I realize that is an extreme statement. However, Scripture throughout speaks of lamenting. To lament is to have an honest conversation with God about your suffering. So, for example, when a person has cancer or has a child who dies, if that doesn’t become part of an honest conversation with God—“Where are You?” “Stop hiding Your face.” “Wake up!” “Why did You let this happen?”—then gradually what happens is that denial very subtly takes place. And as that grows, I think it can suffocate your relationship with God. It’s then not the God of the Bible that you’re in relationship with anymore. It’s this God that you’ve made up. The God of the Bible is moved by our tears. And He can take it when we are frustrated and angry with Him. I think He invites that kind of discussion before He would want us to deny or walk away, or pretend that everything is OK when it’s not.
I think the dialogue begins in Scripture—God speaking to us. Dr. Lane, my mentor, used to say that God’s final and conclusive and authoritative Word is the Bible. He doesn’t stutter! That is not to say that there are no mysteries there. But I think that’s where the dialogue begins. It’s only when that has made an impact on your life that you learn how to respond, what to say, what you can say. Actually, I don’t think there are things you can’t say to God. Look at Job. He said some of the most cold-blooded, hurtful things in his conversations with God. He said basically that God doesn’t care. Of course we know that’s not true. I think what’s not appropriate, however, is to act as if He’s not there.
How do we align grace with obedience?
Grace is the only thing that allows obedience to make sense. I’m not obedient because I’m afraid that God’s going to get me. Grace is the motive for obedience. Obedience grows out of relationship.
2006 1523 page13For example, last night was the Fourth of July, and our family was all together. The kitchen was a total wreck because we’d been hunting and pecking in the kitchen all day long. Well, my youngest son and oldest daughter were the last ones awake. As I walked to bed I said, “It would sure be nice if you cleaned up the kitchen.” I didn’t say, “If you don’t clean up the kitchen, you’ll be punished!” Yet, as I went to sleep I heard dishes rattling. The two of them were cleaning that kitchen. Do they do that every time? No. But the reason they were obedient was because of our relationship.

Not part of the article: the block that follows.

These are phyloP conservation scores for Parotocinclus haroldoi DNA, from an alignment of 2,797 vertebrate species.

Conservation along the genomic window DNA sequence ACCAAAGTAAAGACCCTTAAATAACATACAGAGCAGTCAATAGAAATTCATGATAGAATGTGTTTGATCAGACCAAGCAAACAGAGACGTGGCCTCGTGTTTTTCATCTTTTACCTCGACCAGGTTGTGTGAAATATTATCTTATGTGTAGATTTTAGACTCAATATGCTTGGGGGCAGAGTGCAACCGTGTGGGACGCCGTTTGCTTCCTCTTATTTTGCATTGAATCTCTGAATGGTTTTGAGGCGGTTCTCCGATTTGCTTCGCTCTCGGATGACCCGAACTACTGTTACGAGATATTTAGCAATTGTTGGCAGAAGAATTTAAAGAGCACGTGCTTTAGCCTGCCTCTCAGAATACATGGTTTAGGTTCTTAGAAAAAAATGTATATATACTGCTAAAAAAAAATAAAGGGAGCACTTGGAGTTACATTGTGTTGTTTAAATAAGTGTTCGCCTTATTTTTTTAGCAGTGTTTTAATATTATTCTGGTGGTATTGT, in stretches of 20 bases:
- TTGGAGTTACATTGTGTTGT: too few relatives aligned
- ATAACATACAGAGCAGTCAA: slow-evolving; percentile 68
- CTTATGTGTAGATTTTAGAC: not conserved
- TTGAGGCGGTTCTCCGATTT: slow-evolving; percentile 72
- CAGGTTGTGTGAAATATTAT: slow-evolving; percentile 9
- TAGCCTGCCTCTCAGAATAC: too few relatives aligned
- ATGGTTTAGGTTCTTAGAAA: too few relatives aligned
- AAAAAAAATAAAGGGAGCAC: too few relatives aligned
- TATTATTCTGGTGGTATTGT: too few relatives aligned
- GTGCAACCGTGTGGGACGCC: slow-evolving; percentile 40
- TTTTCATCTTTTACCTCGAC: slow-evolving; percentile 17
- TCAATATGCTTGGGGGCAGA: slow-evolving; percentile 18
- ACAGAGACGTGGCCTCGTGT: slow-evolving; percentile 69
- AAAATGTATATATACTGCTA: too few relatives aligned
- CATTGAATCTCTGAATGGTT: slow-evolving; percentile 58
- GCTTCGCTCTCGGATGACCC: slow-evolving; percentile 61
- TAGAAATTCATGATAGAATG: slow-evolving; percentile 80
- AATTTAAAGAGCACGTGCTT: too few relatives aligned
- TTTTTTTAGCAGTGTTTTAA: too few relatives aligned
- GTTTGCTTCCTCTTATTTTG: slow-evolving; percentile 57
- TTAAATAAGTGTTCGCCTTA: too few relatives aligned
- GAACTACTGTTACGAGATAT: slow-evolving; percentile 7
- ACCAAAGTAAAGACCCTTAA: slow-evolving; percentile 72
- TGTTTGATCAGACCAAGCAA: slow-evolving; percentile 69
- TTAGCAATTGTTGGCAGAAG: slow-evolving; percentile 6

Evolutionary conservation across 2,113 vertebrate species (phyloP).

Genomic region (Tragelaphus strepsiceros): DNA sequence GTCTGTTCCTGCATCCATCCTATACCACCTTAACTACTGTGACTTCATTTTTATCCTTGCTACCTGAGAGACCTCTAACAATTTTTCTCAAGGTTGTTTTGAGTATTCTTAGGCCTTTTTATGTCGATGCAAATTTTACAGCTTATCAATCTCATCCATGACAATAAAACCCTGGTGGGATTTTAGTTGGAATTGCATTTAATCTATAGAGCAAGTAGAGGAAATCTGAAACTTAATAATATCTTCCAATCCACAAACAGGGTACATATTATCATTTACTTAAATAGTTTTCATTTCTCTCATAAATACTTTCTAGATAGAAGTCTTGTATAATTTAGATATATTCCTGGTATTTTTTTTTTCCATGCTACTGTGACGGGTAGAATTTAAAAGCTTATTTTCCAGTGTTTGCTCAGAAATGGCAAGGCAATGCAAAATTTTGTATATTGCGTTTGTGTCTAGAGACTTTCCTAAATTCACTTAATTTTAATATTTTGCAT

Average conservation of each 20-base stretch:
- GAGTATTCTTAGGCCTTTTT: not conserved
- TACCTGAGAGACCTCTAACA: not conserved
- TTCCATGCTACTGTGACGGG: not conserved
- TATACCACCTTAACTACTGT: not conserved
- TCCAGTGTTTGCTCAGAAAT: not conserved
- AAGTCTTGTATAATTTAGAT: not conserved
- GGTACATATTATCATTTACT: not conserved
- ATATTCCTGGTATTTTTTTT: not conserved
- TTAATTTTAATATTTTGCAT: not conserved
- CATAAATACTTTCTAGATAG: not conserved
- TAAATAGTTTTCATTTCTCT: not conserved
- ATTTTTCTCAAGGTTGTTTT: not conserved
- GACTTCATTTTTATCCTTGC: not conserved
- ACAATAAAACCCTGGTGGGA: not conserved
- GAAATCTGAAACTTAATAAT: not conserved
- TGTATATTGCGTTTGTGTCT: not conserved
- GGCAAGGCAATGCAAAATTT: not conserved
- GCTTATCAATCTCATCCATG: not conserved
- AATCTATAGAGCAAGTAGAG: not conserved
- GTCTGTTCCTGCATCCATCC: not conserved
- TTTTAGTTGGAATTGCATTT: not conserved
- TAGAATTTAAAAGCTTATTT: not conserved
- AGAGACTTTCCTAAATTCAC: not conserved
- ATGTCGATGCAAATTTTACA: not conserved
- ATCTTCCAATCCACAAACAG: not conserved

Obedience that really matters is not dead works—the New Testament says that whatever is not of faith is sin. It’s the obedience that comes from the understanding that God will love me even if I’m not obedient—which makes me want to obey Him all the more! Actually, obey Him—certainly. But it’s really a matter that I want to please Him.
Your song “The Edge” is quite powerful. What is the history of that song?
As you know, it’s a song about suicide. “The edge” is the idea of going over the edge. It came out of my own experience. Twice in college when I was struggling with a lot of things, I came very close to committing suicide. People tend to move in the direction of suicide because they think there’s no other way to make the suffering stop. There’s no other escape from the pain. In my own experience, what happened both times was that it became a real exercise of the will. I came to a place in which I said, “I’m just not going there. I’m not going to go to that place anymore where it’s that dark.”